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Thursday, Oct 28, 2021
Outlook.com

The Path Of The Rikishi

She’s an oddity. Her craft, a mystery. What is it about her that feels ‘real’ somehow?

The Path Of The Rikishi
Apoorva Salkade
The Path Of The Rikishi
outlookindia.com
-0001-11-30T00:00:00+05:53

It’s a breezy April evening at the Oval Maidan. This whole participatory journalism thing’s starting to sink in as I stand across from a determined-looking Hetal Dave, crouched in mid-sumo squat, waiting to attack. Who? Me! I’ll try anything once, be it wrestling a sumo wrestler or marriage. The fact that the first is happening prior to the latter is indicative of how unpredictable my life choices have been. But I’m cautious. She weighs seventy kilos, I weigh more and am taller, the odds seemed stacked in my favour. I like to think I pick my battles well. Besides, this experience is going to rank right up there with babysitting a python and that one time with... never mind. Before the credits finishing rolling in my head, she’s off, heading right for me. Me with my Mary Janes sliding easily along the once firm, now damp muddy patch I stood on, the sprinkler system having plied the ground into a mushy consistency. And all I can think of are my shoes. Sudhir Dave, Hetal’s dad, isn’t impressed. It’s in the mind, he tells me, it’s all in the mind, size doesn’t matter. And we are ready for the next bout.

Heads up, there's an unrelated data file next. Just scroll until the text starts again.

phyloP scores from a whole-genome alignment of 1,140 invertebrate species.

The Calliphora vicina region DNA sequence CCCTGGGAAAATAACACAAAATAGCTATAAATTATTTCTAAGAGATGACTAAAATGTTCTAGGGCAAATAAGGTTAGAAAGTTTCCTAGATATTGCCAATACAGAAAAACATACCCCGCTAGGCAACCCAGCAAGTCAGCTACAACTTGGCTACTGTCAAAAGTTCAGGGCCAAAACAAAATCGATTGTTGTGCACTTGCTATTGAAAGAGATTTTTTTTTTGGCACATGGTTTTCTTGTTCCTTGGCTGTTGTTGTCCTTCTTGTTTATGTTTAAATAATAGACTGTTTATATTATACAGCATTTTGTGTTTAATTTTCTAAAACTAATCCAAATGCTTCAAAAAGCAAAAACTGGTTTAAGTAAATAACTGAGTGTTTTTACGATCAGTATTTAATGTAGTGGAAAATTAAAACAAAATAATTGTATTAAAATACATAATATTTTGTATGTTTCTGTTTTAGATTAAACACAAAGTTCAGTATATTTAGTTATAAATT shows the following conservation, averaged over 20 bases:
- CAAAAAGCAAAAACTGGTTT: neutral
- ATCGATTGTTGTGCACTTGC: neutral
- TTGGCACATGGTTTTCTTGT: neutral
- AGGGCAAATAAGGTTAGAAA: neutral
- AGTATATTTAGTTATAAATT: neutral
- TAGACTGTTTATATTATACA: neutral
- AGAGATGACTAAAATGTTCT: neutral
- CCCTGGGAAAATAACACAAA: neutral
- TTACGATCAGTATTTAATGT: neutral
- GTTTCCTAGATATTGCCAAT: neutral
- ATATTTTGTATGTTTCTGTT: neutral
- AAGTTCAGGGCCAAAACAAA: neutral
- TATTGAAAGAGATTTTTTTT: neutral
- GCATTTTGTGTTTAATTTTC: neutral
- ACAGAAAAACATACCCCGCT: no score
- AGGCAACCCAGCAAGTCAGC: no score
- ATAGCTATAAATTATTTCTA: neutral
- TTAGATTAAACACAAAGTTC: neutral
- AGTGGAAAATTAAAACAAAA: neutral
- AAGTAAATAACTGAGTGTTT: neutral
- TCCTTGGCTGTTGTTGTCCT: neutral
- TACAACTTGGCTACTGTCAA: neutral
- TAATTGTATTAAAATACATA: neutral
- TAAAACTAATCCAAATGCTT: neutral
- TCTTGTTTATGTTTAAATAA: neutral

This time she grips me, holding me in place. There is no sliding now. I’m rooted to the ground, unable to move, but at least my shoes are alright. It makes perfect sense that a sumo bout doesn’t last longer than three minutes. That’d be far too long, this is a mindgame first and then one of strength. It’s very zen and meditative—a sport marked by the languid, almost disinterested, gait of opponents facing off. But this, as I learn, is all deception, sumo is a sport of willpower.
While the training may be perceived as gluttonous—with professional male sumos spending their days eating lunches washed down with beer and followed by long afternoon siestas—the rules of the game are rigorous. No part of the body other than the feet must touch the ground. Hence, a skilled wrestler must have a flair for acrobatic balance. Balance and the sumo wrestler? It is only when experienced firsthand that this paradox makes sense. I’m thinking about it when I find myself slumped on the ground.

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